Spencer Morgan And Dieter Hedrick, one American, one German, are both young and eager to get into action in the war. Dieter, a shining member of the Hitler Youth movement, has actually met the Führerhimself and was praised for his hard work. Now he is determined to make it to the front lines, to push back the enemy and defend the honor of the Fatherland. Spencer, just sixteen, must convince his father to sign his induction papers. He is bent on becoming a paratrooper -- the toughest soldiers in the world. He will prove to his family and hometown friends that he is more than the little guy with crooked teeth. He'll prove to his father that he can amount to something and keep his promises. Everyone will look at him differently when he returns home in his uniform, trousers tucked into his boots in the paratrooper style. Both boys get their wishes when they are tossed into intense conflict during the Battle of the Bulge. And both soon learn that war is about a lot more than proving oneself and one's bravery. Dean Hughes offers young readers a wrenching look at parallel lives and how innocence must eventually be shed.
George Orwell's two subversive masterpieces--now together in one edition--are "weapons of self-respect as well as of self-defense," writes Christopher Hitchens in his introduction. Animal FarmA biting satire of the Russian Revolution, Animal Farm imagines a wholly democratic society built on the credo that All Animals Are Created Equal. The pigs Napoleon, Squealer, and Snowball emerge as leaders of the new community in a subtle evolution that leads to the brutal betrayal of the faithful horse Boxer and reestablishes totalitarian rule, adding an unforgettable bloodstained postscript to their founding slogan. 1984London, 1984: Big Brother is watching, and the Thought Police are always one step ahead of you. Winston Smith is a man in grave danger for the simple reason that his memory still functions. Drawn into a forbidden love affair, Winston finds the courage to join a secret revolutionary organization called The Brotherhood, dedicated to the destruction of the Party. Together with his beloved Julia, he risks his life in a deadly fight for freedom.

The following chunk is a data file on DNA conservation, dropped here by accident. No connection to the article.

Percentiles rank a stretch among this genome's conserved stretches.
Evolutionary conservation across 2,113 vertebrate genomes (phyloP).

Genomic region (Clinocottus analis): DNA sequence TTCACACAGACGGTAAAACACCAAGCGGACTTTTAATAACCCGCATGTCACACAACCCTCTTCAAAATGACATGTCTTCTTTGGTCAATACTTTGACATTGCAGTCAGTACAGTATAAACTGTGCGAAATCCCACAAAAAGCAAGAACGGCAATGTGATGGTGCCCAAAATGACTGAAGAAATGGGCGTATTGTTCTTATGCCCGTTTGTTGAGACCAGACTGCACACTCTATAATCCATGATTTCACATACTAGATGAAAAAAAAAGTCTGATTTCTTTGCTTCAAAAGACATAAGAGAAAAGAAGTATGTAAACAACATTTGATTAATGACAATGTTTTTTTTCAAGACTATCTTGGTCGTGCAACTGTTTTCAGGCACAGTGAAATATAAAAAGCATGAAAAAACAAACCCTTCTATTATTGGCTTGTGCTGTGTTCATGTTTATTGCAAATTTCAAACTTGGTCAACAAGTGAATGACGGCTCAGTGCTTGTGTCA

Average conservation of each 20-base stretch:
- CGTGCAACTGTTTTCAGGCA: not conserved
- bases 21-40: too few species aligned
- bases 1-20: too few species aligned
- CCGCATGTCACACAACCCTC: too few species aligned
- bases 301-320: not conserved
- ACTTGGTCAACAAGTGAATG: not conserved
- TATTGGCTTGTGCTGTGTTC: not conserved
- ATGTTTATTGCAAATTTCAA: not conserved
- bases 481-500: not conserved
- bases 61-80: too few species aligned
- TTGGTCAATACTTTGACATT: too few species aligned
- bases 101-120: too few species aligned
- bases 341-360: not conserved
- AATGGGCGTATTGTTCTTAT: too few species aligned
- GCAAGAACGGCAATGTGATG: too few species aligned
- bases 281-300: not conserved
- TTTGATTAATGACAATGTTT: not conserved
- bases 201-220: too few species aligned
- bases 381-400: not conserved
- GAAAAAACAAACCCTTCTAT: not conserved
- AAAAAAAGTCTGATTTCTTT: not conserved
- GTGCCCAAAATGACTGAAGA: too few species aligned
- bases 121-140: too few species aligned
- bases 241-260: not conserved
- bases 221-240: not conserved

Andrew would do anything to get himself covered in freckles--even buy a questionable freckle juice recipe from Sharon!
Matilda applies her untapped mental powers to rid the school of the evil, child-hating headmistress, Miss Trunchbull, and restore her nice teacher, Miss Honey, to financial security.
2004 Newbery Award Winner A tale about a mouse in love with music, stories and a princess named Pea; a rat who lives in the dark and covets a world of light; and a slow-witted serving girl with an impossible wish.
A wonderful middle-grade novel narrated by Kenny, 9, about his middle-class black family, the Weird Watsons of Flint, Michigan. When Kenny's 13-year-old brother, Byron, gets to be too much trouble, they head South to Birmingham to visit Grandma, the one person who can shape him up. And they happen to be in Birmingham when Grandma's church is blown up.From the Hardcover edition.